Things shall know”



The flower for the month of February is the violet.  My birthday is in February, so it is always a treat to see the first spring violets appear.  We have them growing wild in spots around our property, including down in the grass by the playset.  I sat with Seth and Sarah on Friday, admiring the pretties.  I saw a brilliant patch of them in a field the other day, a hundred dots of deep blue purple, in a sea of green. 

Violets are edible, a simple but lovely feast for the senses..sight, smell, and taste.  They would make a pretty addition to any spring salad.


Happy Thought

The world is so full of a number of things,
I’m sure we should all be as happy as kings

Robert Louis Stevenson



why, WHY eat wild edibles?

Because it’s fun, that’s why!

My son Ethan and I are both very interested in wild food.  The two of us have been checking out books from the library for about a year now.  You might say we are “foraging” for information about foraging.

We don’t have plans to make entire meals out of wild edibles.  For now, our goal is to simply taste things to see if we think they are worth eating more of.

I recently found an interesting book at the library.  Stalking the Wild Asparagus was written in 1962, by the late Euell Gibbons.  295 pages are devoted to Mr. Gibbon’s charming and fascinating identifications and observations on “natural health foods that grow all around us.”  He describes how to gather and prepare each food.  For someone who is interested in the subject, it is impossible not to be inspired by his encouragement to get out and try some of this food. 

From the back of the book:  “Euell Gibbons once reached through the fence that surrounds the White House and harvested four edible weeds from the President’s garden.  Gibbons has found light but satisfying snacks in concrete flower tubs in the mall at Rockefeller Center, and he once bagged fifteen wild foods in a vacant lot in Chicago.  Foraging in Central Park, he collected materials for a three-course dinner, which he prepared and ate in a friend’s apartment on East Eighty-second Street.”  John McPhee

Fascinating, don’t you think?  (By the way, his MOTHER taught him to forage.  He dedicated his book to her.)

So that’s a little background information about why Ethan, Jacob, and I ate wild Day Lily tubers last week. 

First, we dug up a single day lily, which was a four inch tall baby shoot.  As you can see, the clump of roots underneath was large and contained a mass of little tubers:


After Ethan washed them off in the stream, they looked like this:


We took them into the house and scrubbed them until they were nice and clean.  After we trimmed them, we had handful of little tubers.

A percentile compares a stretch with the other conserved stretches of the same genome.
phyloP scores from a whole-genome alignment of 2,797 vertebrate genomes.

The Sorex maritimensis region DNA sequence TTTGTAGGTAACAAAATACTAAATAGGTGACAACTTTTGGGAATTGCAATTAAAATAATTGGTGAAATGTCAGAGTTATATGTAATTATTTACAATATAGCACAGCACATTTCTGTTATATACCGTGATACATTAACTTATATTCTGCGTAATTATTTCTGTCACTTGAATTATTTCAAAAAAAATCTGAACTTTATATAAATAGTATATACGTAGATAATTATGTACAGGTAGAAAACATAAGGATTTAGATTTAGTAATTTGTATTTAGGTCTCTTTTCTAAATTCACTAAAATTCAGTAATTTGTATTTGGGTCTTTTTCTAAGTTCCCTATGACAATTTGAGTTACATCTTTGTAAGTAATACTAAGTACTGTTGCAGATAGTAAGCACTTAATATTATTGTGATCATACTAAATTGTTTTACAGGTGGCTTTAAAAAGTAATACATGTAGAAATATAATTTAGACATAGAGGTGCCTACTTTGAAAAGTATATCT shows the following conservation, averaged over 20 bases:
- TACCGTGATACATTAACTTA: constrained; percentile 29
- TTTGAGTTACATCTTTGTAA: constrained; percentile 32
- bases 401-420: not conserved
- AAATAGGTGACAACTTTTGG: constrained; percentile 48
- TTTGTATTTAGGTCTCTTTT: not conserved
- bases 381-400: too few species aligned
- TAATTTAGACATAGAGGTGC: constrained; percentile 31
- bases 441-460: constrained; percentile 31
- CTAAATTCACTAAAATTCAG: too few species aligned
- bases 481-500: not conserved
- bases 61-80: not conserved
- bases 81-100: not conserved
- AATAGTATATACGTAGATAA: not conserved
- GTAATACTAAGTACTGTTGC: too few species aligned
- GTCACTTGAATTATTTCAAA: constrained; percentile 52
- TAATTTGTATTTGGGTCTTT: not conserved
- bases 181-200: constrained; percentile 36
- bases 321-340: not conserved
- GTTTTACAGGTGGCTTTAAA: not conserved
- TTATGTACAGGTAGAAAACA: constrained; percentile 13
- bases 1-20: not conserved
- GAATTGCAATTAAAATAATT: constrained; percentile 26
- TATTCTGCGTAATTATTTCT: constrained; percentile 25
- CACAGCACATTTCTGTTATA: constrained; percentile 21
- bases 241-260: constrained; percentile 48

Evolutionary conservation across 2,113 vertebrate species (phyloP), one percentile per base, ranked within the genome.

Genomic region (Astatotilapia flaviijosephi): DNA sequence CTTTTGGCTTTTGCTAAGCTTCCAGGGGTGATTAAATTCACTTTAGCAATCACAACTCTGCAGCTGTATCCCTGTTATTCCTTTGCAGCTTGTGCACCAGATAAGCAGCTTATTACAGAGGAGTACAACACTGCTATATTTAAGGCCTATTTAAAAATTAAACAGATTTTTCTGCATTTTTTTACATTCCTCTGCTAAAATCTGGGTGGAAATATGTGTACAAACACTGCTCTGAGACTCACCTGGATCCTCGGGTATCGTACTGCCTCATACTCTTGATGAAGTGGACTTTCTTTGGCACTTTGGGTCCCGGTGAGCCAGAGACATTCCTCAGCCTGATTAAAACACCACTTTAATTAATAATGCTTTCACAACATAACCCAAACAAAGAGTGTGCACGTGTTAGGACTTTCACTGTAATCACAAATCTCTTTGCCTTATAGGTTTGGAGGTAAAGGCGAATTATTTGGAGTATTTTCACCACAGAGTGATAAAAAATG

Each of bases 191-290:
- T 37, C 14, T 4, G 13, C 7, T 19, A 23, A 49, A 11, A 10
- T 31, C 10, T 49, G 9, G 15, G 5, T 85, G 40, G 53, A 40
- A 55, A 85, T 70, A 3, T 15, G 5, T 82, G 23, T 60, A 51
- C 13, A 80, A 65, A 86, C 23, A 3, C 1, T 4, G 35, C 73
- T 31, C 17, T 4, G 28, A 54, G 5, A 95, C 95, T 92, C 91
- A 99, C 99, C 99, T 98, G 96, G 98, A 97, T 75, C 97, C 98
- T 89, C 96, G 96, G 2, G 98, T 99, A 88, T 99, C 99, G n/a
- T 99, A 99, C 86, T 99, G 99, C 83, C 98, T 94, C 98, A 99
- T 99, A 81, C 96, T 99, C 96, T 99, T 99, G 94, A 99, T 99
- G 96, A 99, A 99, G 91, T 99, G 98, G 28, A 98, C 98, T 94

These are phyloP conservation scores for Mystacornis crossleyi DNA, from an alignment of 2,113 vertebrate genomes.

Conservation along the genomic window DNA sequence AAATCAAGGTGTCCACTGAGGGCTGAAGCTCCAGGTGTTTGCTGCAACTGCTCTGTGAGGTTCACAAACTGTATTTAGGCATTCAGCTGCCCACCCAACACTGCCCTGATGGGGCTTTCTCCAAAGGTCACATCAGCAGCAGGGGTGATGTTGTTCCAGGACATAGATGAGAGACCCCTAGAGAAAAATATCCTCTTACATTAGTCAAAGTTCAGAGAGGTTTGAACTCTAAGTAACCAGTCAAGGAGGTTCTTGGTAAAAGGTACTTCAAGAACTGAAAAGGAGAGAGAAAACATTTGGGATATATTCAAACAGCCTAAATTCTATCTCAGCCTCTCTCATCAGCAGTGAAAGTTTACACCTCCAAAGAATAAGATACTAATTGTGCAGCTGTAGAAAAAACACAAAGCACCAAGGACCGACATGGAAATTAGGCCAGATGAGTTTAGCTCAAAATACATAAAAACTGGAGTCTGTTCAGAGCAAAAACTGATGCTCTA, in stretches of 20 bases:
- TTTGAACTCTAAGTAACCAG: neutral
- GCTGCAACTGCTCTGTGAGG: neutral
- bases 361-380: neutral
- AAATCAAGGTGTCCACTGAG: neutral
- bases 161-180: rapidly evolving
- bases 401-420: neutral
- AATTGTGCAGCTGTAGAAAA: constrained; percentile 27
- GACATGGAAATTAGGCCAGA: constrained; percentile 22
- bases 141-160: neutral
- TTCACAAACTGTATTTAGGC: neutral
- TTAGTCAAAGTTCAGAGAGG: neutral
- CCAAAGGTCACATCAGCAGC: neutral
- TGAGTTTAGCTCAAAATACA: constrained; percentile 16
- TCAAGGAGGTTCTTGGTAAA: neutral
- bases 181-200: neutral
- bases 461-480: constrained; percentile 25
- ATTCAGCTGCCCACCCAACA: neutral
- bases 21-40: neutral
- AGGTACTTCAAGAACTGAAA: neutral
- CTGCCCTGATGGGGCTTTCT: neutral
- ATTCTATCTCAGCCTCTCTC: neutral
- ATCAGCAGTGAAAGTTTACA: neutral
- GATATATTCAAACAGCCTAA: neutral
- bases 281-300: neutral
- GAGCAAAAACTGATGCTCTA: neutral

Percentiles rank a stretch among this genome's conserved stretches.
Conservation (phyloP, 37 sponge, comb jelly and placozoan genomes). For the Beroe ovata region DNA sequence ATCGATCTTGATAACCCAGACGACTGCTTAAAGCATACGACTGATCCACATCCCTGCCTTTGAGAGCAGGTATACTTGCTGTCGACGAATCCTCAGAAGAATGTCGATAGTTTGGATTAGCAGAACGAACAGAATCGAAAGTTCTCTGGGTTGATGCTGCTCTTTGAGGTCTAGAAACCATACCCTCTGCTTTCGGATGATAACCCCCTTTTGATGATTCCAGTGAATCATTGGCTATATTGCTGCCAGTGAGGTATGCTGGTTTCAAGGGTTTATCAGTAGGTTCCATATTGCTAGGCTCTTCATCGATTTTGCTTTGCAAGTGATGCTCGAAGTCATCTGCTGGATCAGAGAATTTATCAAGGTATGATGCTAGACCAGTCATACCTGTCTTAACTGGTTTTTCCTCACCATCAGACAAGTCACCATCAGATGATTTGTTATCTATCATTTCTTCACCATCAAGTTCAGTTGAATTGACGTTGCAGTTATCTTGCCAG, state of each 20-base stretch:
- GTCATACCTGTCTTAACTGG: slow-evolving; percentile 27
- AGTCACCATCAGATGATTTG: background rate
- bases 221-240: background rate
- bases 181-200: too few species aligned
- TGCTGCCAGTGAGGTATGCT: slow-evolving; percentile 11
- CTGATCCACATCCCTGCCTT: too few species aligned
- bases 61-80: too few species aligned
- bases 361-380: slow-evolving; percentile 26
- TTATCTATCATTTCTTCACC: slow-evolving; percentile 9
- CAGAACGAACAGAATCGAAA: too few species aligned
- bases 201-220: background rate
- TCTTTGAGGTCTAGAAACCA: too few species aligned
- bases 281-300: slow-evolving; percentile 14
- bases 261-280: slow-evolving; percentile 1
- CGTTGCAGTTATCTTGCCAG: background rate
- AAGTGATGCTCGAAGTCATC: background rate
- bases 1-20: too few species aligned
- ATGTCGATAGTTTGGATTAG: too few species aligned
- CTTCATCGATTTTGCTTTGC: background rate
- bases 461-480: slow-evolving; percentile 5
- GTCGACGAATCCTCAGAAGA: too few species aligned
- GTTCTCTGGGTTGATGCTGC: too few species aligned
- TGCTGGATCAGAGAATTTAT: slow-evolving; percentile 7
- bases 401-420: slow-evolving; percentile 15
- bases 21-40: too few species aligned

The three of us each ate one raw.  They were crunchy and similar to a potato.

Then, we boiled the tubers, changing the water one time, until they were soft.


The cooked tubers “were most disgusting” said Jacob and Ethan.  I personally could only eat one.  They had a strange, gas-like aftertaste.  Now, I admit I cannot base my opinion on just one experience.  So, I plan on trying day lily tubers again.  Perhaps we harvested them too early.  Or perhaps there had been a gas spill on the clump we harvested.  I also noted that I did not salt the boiling water, like the book told me to.  Maybe that would help their flavor next time. 

Day lily buds and blossoms can also be eaten, so we plan on trying those this summer.

Other things we plan on trying:  acorns, dandelion, burdocks, elderberries, cattails, wild grapes (if we can reach them), milkweed, hickory nuts, and frog legs.  (Just kidding on the frog legs, we do have an abundance of big frogs in our ponds but I’m not sure I could kill them…..……or eat their legs).  If we can identify any other wild plants, we’ll try those too but these are the ones I know we have on our property.



Indian Cucumber Root

“The more things thou learnest to know and enjoy the more complete and full will be for thee the delight of living”  ~Phalen



The other day I was out walking with Caleb and I saw these plants in the woods.  I bent down to look at them closely and wondered what they were.  I had not noticed them before.  There were about 20 growing all together in one patch, and I also saw more of them growing in the other parts of the woods.

Later on that day, I got out my Eastern Wildflowers identification book to look up a different flower, when lo and behold, I opened the book right to the page with the mysterious plant from earlier in the day!  It was an Indian Cucumber Root.  I read this:

“The root, 2-3″ long, has a brittle texture and tastes and smells somewhat like cucumber.  It was used by Native Americans for food, but digging it for such purposes today is not recommended because the plant is scarce.”

So, I called to Ethan in great excitement and we went out to dig one up!  There were so many, that I didn’t think it would do any harm to study one.

This is what the root looked like:


We brought it home, washed it (it was pure white!), sliced it long-ways to smell it (it really did smell like a cucumber) and then Ethan, Jacob, Grace, and I all had a bite.  It was crunchy and the texture was better than the taste (it was bland, but good). 

Whenever we find something new, I write about it briefly in our book:


We have also recently tasted cattail.

There is so much to discover, and  I think that almost every time we go outside, I see something new.  God is amazing!